The future of urban development is green, sustainable, and collective. Woodhood, a convincing proposal for the future of Kreuzfeld in Cologne, presented by team Karres and Brands and ADEPT along with Argus and Metabolic, pays tribute to Ebenezer Howard’s famous plan. However, Woodhood is more than the classic garden city. It is a vision for a new typology of urban development, one that requires a novel approach to urban planning – it is a bold, fresh look at urban development that diminishes the separation between city and landscape. Rooted in the landscape Unlike the conventional approach in which the urban framework is defined by typologies, buildings, streets, or even technology, the plan for Woodhood originated from the landscape. The underlying structure of the district is formed by the varied pre-existing landscapes, such as the historical forest structures and the man-made structures that have arisen through agricultural use. Woodhood interconnects large-scale landscape structures and thus creates a varied network of varying landscapes, each with their own characteristics. This new natural infrastructure extends through the entire area and connects recreational spaces with ecological passages – rooting the district in the landscape context. Kreuzfelder hoods Woodhood is not a conventional extension of the existing city but rather a district in its own right. Based on the different landscapes, Woodhood is structured as a polycentric ecosystem of many neighbourhoods – the Kreuzfelder hoods. Based on the landscape, each hood will have its own profile and character, and the landscape will define how the district deals with water collection, buffering, and climate adaptation. The hoods are concentrated clusters of urbanity that leave maximum space for nature and make optimal use of the quality of the landscape. As a whole, they form a cohesive city. Community as heart of the city The Woodhood design combines urban densification with the feeling of a village community in nature. By minimizing private spaces and paying attention to the quality of the public space, emphasizing slow connections, and creating collective functions, we encourage people to meet each other and create communities. In doing so, each hood accommodates a variety of building typologies for living, working, education, and gathering, giving different residents, regardless of income and stage of life, the freedom to define their personal ‘living space’ in the Woodhood. Living in Woodhood is living with nature Woodhood represents our ambition to create a truly sustainable neighbourhood – a city that is able to generate its own energy and produce some of its food and construction materials locally. In this interplay between conservation, maintenance, connection, activation and use, a new regenerative, productive landscape emerges. The landscape structure of forests and fields provides space for active and recreational programmes while also forming a complex ecosystem for climate adaptation, ecology, and local resources such as raw materials and food. Along with a very ambitious plan for extensive recycling and reuse of materials, our vision is to minimize waste and promote a circular society.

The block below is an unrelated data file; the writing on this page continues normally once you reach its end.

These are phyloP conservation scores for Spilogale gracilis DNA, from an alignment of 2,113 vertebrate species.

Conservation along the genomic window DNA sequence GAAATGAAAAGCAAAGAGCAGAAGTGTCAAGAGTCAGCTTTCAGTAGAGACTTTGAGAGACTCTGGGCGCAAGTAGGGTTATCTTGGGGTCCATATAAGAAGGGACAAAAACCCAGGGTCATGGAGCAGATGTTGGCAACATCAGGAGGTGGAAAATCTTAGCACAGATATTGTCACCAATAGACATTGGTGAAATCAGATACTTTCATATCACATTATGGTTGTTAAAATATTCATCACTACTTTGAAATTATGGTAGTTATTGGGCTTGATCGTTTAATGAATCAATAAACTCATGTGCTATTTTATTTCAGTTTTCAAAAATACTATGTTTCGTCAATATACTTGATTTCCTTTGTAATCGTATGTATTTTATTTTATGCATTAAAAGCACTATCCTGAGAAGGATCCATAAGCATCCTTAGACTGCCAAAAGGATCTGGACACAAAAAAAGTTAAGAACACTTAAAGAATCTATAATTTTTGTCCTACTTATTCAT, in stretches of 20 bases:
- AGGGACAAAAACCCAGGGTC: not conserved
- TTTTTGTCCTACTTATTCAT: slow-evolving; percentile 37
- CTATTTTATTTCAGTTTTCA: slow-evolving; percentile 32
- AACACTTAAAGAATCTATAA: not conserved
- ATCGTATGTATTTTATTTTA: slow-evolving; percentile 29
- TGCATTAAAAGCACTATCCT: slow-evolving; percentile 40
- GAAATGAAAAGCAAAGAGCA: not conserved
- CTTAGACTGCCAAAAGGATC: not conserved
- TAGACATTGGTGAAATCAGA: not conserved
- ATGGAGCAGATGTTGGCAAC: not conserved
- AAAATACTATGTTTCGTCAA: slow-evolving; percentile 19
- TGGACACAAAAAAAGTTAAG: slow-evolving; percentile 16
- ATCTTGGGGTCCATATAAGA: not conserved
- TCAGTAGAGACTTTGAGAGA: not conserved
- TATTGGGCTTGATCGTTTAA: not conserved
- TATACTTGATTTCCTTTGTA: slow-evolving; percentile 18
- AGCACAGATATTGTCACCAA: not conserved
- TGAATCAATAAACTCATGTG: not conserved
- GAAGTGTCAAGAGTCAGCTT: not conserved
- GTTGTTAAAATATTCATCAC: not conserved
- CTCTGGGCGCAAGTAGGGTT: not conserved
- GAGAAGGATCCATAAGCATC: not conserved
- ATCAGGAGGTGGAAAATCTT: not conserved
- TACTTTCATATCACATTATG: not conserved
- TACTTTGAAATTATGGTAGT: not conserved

Since 1997 Karres en Brands has worked on diverse projects, studies and competitions, both at home and abroad. Our work encompasses every scale of spatial design, from area strategies and infrastructural projects to parks and gardens, and from urban planning assignments to product design. With this we rely on our enthusiasm and craftsmanship, and we continuously broaden our outlook towards developing appropriate and innovative responses to the challenges of today.
With a view to a sustainable, comfortable and healthy living environment – now and in the future – we envision important undertakings in design. Challenges such as climate change, energy issues and demographic developments require a smart and thoughtful approach. The trick is to not generate fixed conceptions, but rather to create powerful conditions and to leave room for spontaneity. We make plans with a robust structure in which space is given to natural and human processes.